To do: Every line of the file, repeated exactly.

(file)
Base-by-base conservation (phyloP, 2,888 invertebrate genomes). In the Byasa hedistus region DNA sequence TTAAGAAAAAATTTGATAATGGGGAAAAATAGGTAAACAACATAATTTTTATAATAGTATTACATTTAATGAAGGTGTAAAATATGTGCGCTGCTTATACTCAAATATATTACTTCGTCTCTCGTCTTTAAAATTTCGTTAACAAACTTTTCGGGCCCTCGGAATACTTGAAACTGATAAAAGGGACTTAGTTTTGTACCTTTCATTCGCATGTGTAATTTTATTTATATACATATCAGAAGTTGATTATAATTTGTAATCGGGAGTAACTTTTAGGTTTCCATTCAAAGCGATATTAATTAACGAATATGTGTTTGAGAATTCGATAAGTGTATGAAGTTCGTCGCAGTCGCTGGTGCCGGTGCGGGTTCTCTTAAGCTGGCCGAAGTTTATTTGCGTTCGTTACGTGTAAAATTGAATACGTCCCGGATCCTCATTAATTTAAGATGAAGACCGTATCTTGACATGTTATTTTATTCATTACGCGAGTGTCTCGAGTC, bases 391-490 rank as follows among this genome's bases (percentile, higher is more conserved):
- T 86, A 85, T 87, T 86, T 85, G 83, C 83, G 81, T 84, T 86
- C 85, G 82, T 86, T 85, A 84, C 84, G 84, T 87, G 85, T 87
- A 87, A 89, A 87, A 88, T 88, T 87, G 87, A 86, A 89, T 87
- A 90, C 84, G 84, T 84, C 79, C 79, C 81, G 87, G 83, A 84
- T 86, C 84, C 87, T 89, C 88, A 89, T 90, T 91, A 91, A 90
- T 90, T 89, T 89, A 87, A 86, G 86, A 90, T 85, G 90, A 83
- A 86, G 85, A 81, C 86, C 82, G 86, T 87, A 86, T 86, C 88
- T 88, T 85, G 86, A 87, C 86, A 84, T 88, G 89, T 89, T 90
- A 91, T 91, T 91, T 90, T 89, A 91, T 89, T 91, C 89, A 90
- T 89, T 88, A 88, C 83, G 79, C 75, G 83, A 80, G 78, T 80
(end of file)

Base-by-base conservation (phyloP, 2,888 invertebrate genomes). In the Byasa hedistus region DNA sequence TTAAGAAAAAATTTGATAATGGGGAAAAATAGGTAAACAACATAATTTTTATAATAGTATTACATTTAATGAAGGTGTAAAATATGTGCGCTGCTTATACTCAAATATATTACTTCGTCTCTCGTCTTTAAAATTTCGTTAACAAACTTTTCGGGCCCTCGGAATACTTGAAACTGATAAAAGGGACTTAGTTTTGTACCTTTCATTCGCATGTGTAATTTTATTTATATACATATCAGAAGTTGATTATAATTTGTAATCGGGAGTAACTTTTAGGTTTCCATTCAAAGCGATATTAATTAACGAATATGTGTTTGAGAATTCGATAAGTGTATGAAGTTCGTCGCAGTCGCTGGTGCCGGTGCGGGTTCTCTTAAGCTGGCCGAAGTTTATTTGCGTTCGTTACGTGTAAAATTGAATACGTCCCGGATCCTCATTAATTTAAGATGAAGACCGTATCTTGACATGTTATTTTATTCATTACGCGAGTGTCTCGAGTC, bases 391-490 rank as follows among this genome's bases (percentile, higher is more conserved):
- T 86, A 85, T 87, T 86, T 85, G 83, C 83, G 81, T 84, T 86
- C 85, G 82, T 86, T 85, A 84, C 84, G 84, T 87, G 85, T 87
- A 87, A 89, A 87, A 88, T 88, T 87, G 87, A 86, A 89, T 87
- A 90, C 84, G 84, T 84, C 79, C 79, C 81, G 87, G 83, A 84
- T 86, C 84, C 87, T 89, C 88, A 89, T 90, T 91, A 91, A 90
- T 90, T 89, T 89, A 87, A 86, G 86, A 90, T 85, G 90, A 83
- A 86, G 85, A 81, C 86, C 82, G 86, T 87, A 86, T 86, C 88
- T 88, T 85, G 86, A 87, C 86, A 84, T 88, G 89, T 89, T 90
- A 91, T 91, T 91, T 90, T 89, A 91, T 89, T 91, C 89, A 90
- T 89, T 88, A 88, C 83, G 79, C 75, G 83, A 80, G 78, T 80